I like the puzzle, and its simplicity illustrates nicely the idea of ‘the dark’ in doing maths. There is very little information to point you in the direction of how to solve it. As Andrew Wiles says, one might bump into something before the illumination of how to solve it comes. The solution is only reached with a lot of difficult mathematical thought, and for me, it is this kind of difficultly that propels me along in extending my understanding of maths. I will come back to its solution in a bit.

Now, my thinking behind the strategy for my students learning maths that I am now saying is wrong, is based on this kind of mathematical thinking. If Andrew Wiles describes doing maths in this way, and I learn maths well this way, and even one of the objectives for the national curriculum is for students to learn to solve problems, then it seemed sensible for me to use problems in the classroom. I can describe the strategy that I now think is wrong, as a ‘problem solving’ one.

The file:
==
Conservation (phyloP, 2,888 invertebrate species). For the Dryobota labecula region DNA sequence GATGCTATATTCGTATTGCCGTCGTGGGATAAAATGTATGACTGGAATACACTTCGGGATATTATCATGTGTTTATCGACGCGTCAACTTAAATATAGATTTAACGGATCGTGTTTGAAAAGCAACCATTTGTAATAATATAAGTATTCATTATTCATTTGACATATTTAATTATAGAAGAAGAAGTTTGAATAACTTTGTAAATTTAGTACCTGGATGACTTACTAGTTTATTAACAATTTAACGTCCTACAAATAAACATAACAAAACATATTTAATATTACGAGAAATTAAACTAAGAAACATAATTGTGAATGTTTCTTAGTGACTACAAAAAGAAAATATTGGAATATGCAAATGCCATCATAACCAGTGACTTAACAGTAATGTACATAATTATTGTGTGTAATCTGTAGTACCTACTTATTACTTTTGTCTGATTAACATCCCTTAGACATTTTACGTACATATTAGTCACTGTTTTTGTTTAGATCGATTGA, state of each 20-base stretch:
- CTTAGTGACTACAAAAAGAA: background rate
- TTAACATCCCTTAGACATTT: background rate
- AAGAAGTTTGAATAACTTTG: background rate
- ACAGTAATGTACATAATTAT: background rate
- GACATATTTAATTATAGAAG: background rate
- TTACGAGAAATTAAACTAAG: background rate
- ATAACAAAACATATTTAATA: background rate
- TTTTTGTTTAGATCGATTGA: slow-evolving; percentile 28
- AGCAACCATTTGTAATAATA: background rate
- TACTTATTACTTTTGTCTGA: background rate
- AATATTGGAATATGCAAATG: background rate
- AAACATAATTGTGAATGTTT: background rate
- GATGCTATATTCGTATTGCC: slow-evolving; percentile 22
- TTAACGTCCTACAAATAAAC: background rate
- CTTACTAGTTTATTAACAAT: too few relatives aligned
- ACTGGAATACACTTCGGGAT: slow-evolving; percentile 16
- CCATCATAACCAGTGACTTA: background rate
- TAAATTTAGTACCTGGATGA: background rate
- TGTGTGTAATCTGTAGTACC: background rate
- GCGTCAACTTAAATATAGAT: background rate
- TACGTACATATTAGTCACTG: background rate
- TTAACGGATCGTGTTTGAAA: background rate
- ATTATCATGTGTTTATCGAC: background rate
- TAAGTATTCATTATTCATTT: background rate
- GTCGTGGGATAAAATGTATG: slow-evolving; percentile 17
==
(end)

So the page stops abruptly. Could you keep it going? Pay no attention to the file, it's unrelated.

For example, if I want a Y7 class to learn about area, then this problem seemed to me to be a good one in comparable terms to the problems that help me to learn:

I judged this to be a good level of difficulty for a Y7 class and assumed that students in Y7 learned in a similar way to me and Andrew Wiles. This is not a huge assumption to make, there is probably a smaller gap in ability in maths between a Y7 student and me, than me and Andrew Wiles.

However, now I think I’m wrong. The reason is because of the difference in thinking between ‘novices’ and ‘experts’. In this reading, me and Andrew Wiles are similar in our expertise, and both very different from a Y7 student.

Lets talk about novice and experts. One could think of the journey of learning anything: maths, the cello, history, driving, … as being one from where you start from a position of knowing very little if anything: a novice, to one where you understand everything: an expert. Although I can’t think of a situation where someone actually knows everything about a subject, even Andrew Wiles has maths that he is still learning. I can set these as poles in a learning spectrum: